STEPHEN GLOVER: Would BBC broadcast such hateful tripe about an icon of the Left? 

The audience of Radio 4's Book at Bedtime numbers a few hundred thousand at most. The slot is a civilised little backwater which makes few waves in our national life.

But don't imagine that the Beeb's decision to broadcast in the new year a Hilary Mantel short story, which gleefully imagines the assassination of Margaret Thatcher, is an innocent afterthought by a junior producer.

Coming so soon after the Chancellor attacked the BBC for its skewed coverage of his Autumn Statement, it's a provocative attempt to poke a stick at the Tories before the election. And it follows in a long tradition of Thatcher-bashing by the Corporation going back nearly 40 years.

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The story, which first appeared in The Guardian little more than two months ago, is a fantasy about a woman very like Hilary Mantel who lets an IRA killer into her flat to shoot dead Margaret Thatcher

The story, which first appeared in The Guardian little more than two months ago, is a fantasy about a woman very like Hilary Mantel who lets an IRA killer into her flat to shoot dead Margaret Thatcher

There was very little mention made on the BBC after Lady Thatcher’s death that during her 11 years in office the decline of the British economy was reversed, rampant trade unions tamed and national pride restored

There was very little mention made on the BBC after Lady Thatcher's death that during her 11 years in office the decline of the British economy was reversed, rampant trade unions tamed and national pride restored

The story, which first appeared in The Guardian little more than two months ago, is a fantasy about a woman very like Hilary Mantel who lets an IRA killer into her flat to shoot dead Margaret Thatcher.

When this tripe was published, Mantel told the Guardian of her 'boiling detestation' of the former prime minister, whom she described as 'anti-feminist' and a 'psychological transvestite'.

In short, it is a work of unashamed hatred, in which the normally mild-mannered Mantel associates herself with – and appears to endorse – the murder of a democratically elected leader.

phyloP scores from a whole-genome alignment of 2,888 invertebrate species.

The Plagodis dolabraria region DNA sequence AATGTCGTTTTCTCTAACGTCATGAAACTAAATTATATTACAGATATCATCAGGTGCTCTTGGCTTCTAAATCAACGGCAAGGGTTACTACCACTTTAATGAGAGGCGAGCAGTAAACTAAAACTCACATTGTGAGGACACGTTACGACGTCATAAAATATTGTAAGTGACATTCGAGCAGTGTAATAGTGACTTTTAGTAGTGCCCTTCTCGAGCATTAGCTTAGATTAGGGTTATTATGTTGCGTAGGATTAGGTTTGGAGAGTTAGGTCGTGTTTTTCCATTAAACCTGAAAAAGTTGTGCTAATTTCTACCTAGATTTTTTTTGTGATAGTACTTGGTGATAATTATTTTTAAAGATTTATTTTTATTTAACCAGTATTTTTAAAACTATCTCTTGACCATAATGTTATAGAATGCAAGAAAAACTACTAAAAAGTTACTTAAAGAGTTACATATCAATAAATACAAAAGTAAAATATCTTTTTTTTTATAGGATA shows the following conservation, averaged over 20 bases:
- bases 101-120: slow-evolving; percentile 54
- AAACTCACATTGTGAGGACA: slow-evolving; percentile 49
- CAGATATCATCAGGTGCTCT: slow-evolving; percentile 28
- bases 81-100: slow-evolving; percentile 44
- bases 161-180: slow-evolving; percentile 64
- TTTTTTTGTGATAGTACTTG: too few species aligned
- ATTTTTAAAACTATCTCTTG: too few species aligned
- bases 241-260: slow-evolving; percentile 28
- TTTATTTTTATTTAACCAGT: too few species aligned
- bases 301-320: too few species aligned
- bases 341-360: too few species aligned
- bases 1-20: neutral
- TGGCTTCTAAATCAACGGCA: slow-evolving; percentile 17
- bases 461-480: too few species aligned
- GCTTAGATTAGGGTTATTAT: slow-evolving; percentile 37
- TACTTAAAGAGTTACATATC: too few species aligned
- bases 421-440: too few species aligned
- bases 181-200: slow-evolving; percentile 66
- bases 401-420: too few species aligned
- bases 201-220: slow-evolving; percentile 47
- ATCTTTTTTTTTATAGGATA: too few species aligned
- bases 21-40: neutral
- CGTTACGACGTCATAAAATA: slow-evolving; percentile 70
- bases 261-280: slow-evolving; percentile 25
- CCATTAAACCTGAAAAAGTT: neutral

Of course, the BBC denies any historic animus against Margaret Thatcher, just as it insists it has no institutional bias against the Conservatives. Both assertions are demonstrably false.

Compare the Corporation's rapid promotion of Mantel's slight and contemptible work with the fate of a play sympathetic to Thatcher by the writer Ian Curteis, which had to wait 15 years before it was finally aired on BBC2 late at night.

Curteis, having been commissioned by the Corporation to write a piece about the Falklands War five years after the 1982 conflict, produced something which showed Margaret Thatcher in a human light.

After he refused to make what he later called 'highly tendentious' and 'actionable' additions ordered by the BBC, the £1.7million project was abruptly cancelled. However, Curteis did not give up, and eventually revived his play on a tiny budget.

He had committed the unpardonable sin – unpardonable, that is, in the Thatcher-hating confines of the BBC – of not depicting the former prime minister as a cold-hearted monster. Hilary Mantel has done exactly that, which is why her distasteful story has been embraced with such alacrity.

Curteis was censored in the 1980s when the BBC had, in the words of its former director-general Mark Thompson, who stood down in 2012, a 'massive Left-wing bias'. The Beeb's behaviour after Margaret Thatcher's death last year proved the old bias has not diminished.

Hilary Mantel's controversial book
Margaret Thatcher

Hilary Mantel's story seems to be saying that bumping off Margaret Thatcher as though she were a deranged South American dictator would have been a good thing to have done

True, the Corporation did its best for a few hours to set aside the run-ins it had with the Tory leader in her heyday. One or two news- casters wore black ties, and a photograph of her was displayed as silence was observed.

But it didn't take long for the old prejudices to reassert themselves. We were repeatedly shown footage of the 1990 poll tax riots, and of police grappling with miners during the 1984-85 miners' strike. The message was: this is what life was like under Thatcherism.